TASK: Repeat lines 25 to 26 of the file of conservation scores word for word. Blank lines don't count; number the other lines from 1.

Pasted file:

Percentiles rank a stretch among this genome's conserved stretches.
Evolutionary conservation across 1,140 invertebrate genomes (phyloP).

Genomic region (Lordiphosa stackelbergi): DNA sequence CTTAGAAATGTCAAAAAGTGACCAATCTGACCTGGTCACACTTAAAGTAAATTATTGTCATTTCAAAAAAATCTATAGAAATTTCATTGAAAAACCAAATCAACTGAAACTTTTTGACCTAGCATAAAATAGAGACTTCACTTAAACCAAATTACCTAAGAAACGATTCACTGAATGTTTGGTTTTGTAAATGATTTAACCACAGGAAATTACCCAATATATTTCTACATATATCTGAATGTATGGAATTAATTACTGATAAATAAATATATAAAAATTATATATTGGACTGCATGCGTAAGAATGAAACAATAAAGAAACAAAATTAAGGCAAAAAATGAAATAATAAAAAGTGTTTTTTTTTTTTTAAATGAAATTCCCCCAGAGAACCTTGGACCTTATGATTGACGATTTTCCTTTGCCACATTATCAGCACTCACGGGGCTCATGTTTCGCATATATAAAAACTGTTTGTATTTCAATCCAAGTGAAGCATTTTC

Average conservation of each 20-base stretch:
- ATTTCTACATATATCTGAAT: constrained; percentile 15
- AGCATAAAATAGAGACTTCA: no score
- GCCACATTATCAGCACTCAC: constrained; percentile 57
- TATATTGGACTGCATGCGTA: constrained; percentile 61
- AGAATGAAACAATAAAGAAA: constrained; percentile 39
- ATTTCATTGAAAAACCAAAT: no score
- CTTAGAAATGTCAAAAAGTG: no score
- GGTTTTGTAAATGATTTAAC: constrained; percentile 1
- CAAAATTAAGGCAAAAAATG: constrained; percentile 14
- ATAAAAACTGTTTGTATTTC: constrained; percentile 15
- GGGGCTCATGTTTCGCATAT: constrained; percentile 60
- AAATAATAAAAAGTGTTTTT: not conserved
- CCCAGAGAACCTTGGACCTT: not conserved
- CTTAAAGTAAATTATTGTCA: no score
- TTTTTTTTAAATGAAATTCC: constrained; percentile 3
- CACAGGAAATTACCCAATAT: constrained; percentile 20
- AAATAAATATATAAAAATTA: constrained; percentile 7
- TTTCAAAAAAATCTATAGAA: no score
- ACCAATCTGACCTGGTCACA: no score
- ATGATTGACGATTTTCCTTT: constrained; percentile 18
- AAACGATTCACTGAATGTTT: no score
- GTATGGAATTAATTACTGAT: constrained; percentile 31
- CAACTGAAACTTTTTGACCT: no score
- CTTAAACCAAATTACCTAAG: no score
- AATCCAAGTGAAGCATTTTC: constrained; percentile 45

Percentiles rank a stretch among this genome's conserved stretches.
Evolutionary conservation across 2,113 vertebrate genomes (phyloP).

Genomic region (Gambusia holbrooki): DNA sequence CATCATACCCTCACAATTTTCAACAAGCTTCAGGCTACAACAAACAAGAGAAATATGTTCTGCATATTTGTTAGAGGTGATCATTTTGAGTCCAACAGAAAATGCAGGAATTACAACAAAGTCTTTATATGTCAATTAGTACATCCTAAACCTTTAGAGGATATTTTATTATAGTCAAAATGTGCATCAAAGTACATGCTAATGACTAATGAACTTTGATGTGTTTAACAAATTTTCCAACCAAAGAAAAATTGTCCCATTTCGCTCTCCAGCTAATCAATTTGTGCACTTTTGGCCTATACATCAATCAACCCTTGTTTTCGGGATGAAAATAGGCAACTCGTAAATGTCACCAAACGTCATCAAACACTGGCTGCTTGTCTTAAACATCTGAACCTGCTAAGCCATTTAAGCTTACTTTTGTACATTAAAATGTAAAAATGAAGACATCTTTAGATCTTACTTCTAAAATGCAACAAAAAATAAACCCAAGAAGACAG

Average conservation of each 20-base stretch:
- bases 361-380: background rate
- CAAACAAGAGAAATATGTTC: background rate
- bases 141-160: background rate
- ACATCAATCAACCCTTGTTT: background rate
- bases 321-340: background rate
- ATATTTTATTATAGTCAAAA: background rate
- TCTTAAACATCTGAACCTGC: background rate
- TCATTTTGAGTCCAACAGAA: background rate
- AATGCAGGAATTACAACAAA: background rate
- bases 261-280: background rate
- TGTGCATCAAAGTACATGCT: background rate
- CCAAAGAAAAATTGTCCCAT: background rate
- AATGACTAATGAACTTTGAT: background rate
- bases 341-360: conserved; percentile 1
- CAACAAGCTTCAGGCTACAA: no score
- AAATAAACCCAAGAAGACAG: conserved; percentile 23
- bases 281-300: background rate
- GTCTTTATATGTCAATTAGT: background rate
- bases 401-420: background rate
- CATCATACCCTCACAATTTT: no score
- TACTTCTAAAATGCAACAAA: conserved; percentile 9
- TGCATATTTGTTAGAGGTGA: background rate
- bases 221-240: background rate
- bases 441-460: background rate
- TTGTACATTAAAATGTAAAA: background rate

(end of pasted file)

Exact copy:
- AAACGATTCACTGAATGTTT: no score
- GTATGGAATTAATTACTGAT: constrained; percentile 31